America, a Christian Nation?
America, a Christian Nation?

Coming to Terms with a Sad Truth

A number of different thoughts have been rattling around in my head recently. And as the months have passed, they’ve coalesced into something larger that I can’t seem to escape. There’s something frightening about it because it’s paradigm-altering. But the longer I meditate on these things and read the scriptures and watch the news, the surer I become that our paradigm needs shifting. So, what am I talking about?

I’m talking about colonizing the Kingdom of Darkness.

I probably should throw up a *TRIGGER WARNING* right about now. What I’m about to say is going to make some of you mad. Some of you probably won’t even be able to finish reading it because the thoughts I’m going to share run so contrary to what you want to believe.

So before I go any further, let me say this. I love America. I love American history. Many of the US founding fathers are personal heroes. I have immense respect for those who have risked and given their lives to protect America. Nothing I say here is meant to disparage any of that.

Instead, like the news that you have a terminal illness, what I’m about to say is something we need to face head-on. We can’t escape it. We can’t hide from it.

It’s time we come to terms with it.

If we’re going to effectively reach the nations with the Gospel, we must realize this simple fact: America is not a ‘Christian nation.’

America is not a ‘Christian Nation’

Before we go any further, I figured I’d throw the big one down first. If there’s anything that Christians need to come to terms with, it’s this.

Now, before you get out your pitchforks and torches, hear me out.

This is a nation that has had abortion – the murder of unborn children – legal for 46 years. And in that time, over 60 million children have been murdered – most for personal reasons.

This is a nation that, over a year ago, redefined marriage to include same-sex couples – something no Christian theologian or ethicist could ever have imagined until very recently.

This is a nation where 40-50% of marriages end in divorce.

This is a nation where 66% of men and 41% of women admit to viewing pornography at least once per month.

This is a nation that revels in consumerism and voyeurism.

This is a nation that has been at war 93% of the time it has existed.

This is a nation which, according to polls done in 2014, is only 70% Christian to begin with (46% Protestant, 20% Catholic).

So, if you met someone who had just divorced his spouse, married someone of the same sex, thought abortion was a great lifestyle choice, viewed pornography regularly, constantly fought with everyone around him, considered himself ’70ish% Christian’, and was unrepentant about all of it, would you consider him a Christian?

My guess is, if you’re of the conservative evangelical stripe, your answer would be “No. Of course not. Now, if he repents then that would be a different story but until then…absolutely not.”

So my follow up question would be, “Then why do we continue to call America a ‘Christian nation’?”

Why Do Many Continue to Call America a ‘Christian Nation’?

Is it because of her founding? America was founded largely by Christians who held to a Judeo-Christian worldview (albeit one affected by the Enlightenment, but Christian nonetheless). But arguing that America is a ‘Christian nation’ because of her founding is akin to arguing that a person is a Christian because he was born to Christian parents who had the best Christian intentions and tried to raise him in a Christian environment.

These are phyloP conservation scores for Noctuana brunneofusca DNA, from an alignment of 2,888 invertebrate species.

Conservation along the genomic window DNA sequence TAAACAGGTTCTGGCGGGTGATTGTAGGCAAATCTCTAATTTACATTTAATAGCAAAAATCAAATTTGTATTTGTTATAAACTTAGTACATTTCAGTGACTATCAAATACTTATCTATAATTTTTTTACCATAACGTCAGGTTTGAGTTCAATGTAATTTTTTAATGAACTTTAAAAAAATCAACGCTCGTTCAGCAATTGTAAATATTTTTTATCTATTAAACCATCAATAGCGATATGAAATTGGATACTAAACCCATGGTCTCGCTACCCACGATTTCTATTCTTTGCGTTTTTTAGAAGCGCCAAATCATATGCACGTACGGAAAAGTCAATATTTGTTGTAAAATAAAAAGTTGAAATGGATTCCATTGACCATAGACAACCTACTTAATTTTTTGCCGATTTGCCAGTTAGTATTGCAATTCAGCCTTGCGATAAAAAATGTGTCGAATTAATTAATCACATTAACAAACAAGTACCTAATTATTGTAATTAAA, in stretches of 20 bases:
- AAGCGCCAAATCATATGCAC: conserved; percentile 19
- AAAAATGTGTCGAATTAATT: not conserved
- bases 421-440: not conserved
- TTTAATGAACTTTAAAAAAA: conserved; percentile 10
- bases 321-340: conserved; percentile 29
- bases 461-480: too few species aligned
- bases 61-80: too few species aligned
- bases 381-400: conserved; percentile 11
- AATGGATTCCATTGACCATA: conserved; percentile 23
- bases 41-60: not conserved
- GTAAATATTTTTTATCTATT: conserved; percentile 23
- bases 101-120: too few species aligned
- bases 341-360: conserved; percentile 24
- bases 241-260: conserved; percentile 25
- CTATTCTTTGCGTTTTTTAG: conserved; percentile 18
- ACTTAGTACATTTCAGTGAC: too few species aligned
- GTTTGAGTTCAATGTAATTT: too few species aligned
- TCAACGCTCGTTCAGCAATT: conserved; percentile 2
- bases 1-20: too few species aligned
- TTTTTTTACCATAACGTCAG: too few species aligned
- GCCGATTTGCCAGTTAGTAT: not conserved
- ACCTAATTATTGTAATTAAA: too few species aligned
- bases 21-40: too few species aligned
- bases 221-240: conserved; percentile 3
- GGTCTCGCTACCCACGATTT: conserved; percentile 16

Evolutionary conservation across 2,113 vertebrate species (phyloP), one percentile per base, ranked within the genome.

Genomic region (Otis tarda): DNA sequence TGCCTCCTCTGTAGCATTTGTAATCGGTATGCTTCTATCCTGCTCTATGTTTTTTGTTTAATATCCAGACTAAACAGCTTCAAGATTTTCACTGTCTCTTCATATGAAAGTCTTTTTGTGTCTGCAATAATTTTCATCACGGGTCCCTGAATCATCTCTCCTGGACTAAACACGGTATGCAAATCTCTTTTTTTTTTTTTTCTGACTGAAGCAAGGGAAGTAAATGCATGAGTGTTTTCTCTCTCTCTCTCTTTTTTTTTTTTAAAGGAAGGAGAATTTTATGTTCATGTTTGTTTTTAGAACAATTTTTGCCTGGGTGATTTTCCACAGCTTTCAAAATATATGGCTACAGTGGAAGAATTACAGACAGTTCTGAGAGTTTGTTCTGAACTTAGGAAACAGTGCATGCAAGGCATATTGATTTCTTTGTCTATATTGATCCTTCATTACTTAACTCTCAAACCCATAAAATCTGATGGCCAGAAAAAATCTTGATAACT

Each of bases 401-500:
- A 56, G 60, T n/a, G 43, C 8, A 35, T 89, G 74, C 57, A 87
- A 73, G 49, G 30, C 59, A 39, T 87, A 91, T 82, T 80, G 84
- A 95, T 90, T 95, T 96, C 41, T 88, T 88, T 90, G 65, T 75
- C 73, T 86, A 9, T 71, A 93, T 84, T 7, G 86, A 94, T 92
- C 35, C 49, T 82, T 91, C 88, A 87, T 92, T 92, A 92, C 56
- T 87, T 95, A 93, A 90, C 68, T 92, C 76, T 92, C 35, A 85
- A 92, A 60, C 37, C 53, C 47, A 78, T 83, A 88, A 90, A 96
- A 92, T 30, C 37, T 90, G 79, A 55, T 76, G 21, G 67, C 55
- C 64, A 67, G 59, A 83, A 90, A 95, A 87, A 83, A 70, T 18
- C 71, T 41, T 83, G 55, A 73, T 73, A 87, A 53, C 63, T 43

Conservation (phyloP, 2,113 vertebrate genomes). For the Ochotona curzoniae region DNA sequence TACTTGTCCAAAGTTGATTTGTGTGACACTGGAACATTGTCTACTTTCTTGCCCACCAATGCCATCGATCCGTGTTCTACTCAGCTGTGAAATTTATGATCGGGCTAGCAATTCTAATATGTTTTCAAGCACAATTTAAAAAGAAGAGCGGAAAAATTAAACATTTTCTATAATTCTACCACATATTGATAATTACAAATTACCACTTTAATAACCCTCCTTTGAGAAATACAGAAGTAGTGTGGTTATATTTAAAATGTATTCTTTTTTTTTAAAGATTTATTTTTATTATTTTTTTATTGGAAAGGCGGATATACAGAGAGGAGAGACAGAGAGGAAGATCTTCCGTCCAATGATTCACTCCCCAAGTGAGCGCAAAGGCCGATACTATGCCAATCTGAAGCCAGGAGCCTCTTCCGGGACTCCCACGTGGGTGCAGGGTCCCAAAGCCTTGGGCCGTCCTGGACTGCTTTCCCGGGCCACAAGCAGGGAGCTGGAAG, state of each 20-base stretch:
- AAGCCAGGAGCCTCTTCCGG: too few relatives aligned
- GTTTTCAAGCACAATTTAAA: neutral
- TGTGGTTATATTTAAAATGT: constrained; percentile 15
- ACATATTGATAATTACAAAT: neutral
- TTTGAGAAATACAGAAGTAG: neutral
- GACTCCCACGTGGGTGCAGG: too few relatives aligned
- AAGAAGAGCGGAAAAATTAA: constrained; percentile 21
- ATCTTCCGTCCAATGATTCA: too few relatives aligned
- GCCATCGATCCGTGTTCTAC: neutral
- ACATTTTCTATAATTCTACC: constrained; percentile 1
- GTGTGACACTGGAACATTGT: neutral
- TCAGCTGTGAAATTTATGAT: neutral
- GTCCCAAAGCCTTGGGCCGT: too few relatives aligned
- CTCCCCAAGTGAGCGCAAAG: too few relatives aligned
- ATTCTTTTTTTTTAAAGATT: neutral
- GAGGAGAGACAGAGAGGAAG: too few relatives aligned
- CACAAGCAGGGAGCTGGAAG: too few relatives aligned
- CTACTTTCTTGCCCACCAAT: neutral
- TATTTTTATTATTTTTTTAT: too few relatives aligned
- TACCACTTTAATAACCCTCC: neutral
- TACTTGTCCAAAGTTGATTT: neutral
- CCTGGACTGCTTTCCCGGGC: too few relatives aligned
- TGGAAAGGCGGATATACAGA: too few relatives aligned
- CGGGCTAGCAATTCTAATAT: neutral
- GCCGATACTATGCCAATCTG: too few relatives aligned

That’s great and all, but regardless of his parent’s intentions, when little Sammy grows up to be Uncle Sam, and he decides to go out and eat slop with the pigs, he’s no longer a Christian. It doesn’t matter that he was born into a Christian home or that his parents raised him right. It doesn’t matter that his birth certificate was signed by 54 godly, Christian men (and four of them, preachers). All of these things may be important for historical reasons but there’s a reality that needs to be faced today.

And that reality is this: America is not a ‘Christian nation.’

Regardless of who wins this election, we need to come to terms with this if we’re going to move forward.

As long as we deceive ourselves into believing that America is a ‘Christian nation’, we will approach the task of living in America wrongly.

What do I mean by this? If we view America as some sort of New Israel, we will assume that it is our task to impose Christianity from the top-down. In other words, the primary goal of Christians will be to elect Christian leaders and vote for Christian laws. When we view America through this paradigm, we see ourselves in the same vein as the Old Testament prophets, calling Israel back to God and his Gospel. But America isn’t Israel.

So, this leads us to another important question: If America isn’t the New Israel, what is she?

Next Time: American Babylon

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[…] what I’ve written over the past couple of blogs ( America, A Christian Nation? , American Babylon ) is true and America, like every other nation in the world, is simply another […]


[…] But before we can do any of these things, we must see the stark difference between the Kingdom of Darkness and the Kingdom of God. […]

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